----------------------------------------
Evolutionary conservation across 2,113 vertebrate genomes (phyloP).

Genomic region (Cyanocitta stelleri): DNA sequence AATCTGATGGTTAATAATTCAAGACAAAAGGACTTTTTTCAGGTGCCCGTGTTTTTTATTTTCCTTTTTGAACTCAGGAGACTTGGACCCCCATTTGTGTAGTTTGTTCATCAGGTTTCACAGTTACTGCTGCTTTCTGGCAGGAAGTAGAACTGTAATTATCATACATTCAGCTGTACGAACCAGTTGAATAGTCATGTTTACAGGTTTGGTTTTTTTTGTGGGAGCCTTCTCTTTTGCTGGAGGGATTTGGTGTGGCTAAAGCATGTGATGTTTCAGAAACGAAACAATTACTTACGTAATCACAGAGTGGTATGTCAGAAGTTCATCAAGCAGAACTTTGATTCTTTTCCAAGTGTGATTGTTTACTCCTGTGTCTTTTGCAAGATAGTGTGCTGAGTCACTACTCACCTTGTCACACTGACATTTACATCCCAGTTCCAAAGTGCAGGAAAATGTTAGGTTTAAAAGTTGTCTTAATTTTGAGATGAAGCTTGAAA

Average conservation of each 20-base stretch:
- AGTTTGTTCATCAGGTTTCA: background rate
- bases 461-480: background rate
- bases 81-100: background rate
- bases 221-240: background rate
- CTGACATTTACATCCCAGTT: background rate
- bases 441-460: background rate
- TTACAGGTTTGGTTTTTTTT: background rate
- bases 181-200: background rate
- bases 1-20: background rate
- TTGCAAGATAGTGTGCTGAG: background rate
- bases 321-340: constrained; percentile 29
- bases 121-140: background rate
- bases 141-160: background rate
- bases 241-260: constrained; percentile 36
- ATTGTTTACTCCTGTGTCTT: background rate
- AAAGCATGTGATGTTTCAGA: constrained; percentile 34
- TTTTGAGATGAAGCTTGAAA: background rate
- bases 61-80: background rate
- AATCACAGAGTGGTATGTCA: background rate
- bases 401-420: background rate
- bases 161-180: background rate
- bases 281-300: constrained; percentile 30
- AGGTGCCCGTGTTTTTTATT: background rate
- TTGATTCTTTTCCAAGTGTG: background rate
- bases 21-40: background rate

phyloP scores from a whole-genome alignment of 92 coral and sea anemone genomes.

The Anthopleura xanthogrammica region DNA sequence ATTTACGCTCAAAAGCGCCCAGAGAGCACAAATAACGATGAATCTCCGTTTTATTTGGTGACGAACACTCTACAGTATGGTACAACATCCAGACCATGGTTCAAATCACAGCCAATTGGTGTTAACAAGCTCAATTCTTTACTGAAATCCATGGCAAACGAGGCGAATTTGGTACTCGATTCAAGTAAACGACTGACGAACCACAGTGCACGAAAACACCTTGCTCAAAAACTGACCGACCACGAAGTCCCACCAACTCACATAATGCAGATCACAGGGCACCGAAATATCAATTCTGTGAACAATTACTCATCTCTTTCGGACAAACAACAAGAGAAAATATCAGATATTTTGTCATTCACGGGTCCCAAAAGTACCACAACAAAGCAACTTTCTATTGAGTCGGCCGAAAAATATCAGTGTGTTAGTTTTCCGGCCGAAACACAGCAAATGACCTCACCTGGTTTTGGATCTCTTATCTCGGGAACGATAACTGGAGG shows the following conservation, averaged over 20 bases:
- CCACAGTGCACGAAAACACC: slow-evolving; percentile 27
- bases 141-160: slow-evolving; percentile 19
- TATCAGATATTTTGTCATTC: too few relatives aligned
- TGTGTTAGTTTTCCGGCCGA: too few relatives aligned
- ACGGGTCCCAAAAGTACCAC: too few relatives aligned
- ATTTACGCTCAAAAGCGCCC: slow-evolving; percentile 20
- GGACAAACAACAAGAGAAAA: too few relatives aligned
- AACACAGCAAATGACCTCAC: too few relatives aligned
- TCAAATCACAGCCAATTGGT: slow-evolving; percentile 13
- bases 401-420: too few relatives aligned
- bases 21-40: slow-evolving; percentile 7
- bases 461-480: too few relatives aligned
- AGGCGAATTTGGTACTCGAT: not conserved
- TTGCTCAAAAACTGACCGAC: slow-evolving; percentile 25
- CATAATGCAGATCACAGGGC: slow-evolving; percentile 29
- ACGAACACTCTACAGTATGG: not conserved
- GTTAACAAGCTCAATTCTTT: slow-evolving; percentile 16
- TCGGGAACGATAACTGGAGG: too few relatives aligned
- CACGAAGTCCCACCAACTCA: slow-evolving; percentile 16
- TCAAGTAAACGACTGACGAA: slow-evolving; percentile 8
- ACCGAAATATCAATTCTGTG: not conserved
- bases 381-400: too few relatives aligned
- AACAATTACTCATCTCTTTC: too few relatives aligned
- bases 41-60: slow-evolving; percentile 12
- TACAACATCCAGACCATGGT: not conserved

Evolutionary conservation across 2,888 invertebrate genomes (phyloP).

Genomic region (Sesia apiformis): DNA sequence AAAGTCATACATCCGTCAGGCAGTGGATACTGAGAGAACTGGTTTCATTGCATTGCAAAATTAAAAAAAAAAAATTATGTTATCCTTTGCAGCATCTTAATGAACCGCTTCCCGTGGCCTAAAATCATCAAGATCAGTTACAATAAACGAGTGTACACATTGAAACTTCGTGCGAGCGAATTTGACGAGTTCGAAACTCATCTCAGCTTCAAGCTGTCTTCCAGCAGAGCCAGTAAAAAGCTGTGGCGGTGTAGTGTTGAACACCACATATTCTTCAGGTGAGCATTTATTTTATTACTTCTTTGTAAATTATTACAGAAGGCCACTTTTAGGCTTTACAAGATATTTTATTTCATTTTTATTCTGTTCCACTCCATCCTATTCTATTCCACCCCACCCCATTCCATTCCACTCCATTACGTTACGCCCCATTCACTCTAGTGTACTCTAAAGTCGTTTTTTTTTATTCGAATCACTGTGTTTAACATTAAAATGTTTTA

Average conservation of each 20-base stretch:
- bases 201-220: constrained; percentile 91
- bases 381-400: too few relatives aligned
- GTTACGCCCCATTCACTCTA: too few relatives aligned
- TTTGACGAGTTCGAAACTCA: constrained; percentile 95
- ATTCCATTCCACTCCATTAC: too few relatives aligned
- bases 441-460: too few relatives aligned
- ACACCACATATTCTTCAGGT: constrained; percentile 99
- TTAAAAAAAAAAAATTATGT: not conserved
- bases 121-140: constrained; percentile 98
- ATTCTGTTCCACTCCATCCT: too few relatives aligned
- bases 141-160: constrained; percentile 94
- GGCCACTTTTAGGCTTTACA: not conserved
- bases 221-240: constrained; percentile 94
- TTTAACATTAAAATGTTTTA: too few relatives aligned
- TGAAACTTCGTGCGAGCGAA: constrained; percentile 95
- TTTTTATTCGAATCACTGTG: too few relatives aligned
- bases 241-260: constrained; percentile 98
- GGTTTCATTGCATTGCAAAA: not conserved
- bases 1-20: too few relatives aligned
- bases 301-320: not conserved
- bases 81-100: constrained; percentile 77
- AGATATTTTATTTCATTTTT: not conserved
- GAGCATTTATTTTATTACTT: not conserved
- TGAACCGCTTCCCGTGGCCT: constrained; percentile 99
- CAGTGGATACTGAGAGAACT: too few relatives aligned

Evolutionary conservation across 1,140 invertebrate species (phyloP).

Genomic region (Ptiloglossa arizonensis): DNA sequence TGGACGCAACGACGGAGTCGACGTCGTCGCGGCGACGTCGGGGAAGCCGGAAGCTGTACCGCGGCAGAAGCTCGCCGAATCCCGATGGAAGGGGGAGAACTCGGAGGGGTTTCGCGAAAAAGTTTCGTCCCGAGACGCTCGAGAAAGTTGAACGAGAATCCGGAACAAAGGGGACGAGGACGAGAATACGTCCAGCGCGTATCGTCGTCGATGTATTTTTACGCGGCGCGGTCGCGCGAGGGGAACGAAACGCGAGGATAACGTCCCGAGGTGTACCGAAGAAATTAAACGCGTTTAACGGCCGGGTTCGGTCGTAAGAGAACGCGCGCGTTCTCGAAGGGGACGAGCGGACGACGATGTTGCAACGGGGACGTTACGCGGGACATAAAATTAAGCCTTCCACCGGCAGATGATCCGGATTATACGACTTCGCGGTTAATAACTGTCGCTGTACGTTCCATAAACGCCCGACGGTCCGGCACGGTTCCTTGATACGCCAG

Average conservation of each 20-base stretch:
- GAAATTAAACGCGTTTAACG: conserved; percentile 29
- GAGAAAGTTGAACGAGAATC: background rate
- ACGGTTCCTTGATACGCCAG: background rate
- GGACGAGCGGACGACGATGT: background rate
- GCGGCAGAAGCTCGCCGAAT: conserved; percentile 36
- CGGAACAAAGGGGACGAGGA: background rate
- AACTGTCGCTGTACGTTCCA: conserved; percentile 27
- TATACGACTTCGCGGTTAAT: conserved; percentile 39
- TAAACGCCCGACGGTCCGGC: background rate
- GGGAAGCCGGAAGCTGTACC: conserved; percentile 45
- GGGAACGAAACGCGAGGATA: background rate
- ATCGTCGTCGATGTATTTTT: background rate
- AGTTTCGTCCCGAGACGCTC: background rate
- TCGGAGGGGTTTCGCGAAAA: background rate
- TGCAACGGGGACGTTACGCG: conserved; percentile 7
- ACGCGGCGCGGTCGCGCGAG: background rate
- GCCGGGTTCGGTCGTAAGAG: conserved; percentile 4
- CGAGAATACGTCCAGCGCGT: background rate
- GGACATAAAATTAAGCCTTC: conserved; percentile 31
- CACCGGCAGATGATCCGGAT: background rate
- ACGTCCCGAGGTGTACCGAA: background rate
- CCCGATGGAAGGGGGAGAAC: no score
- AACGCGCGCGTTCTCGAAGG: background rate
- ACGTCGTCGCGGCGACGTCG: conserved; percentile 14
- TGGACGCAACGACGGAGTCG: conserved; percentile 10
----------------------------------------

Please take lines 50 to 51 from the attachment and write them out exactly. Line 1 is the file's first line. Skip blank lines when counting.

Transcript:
- TCAAGTAAACGACTGACGAA: slow-evolving; percentile 8
- ACCGAAATATCAATTCTGTG: not conserved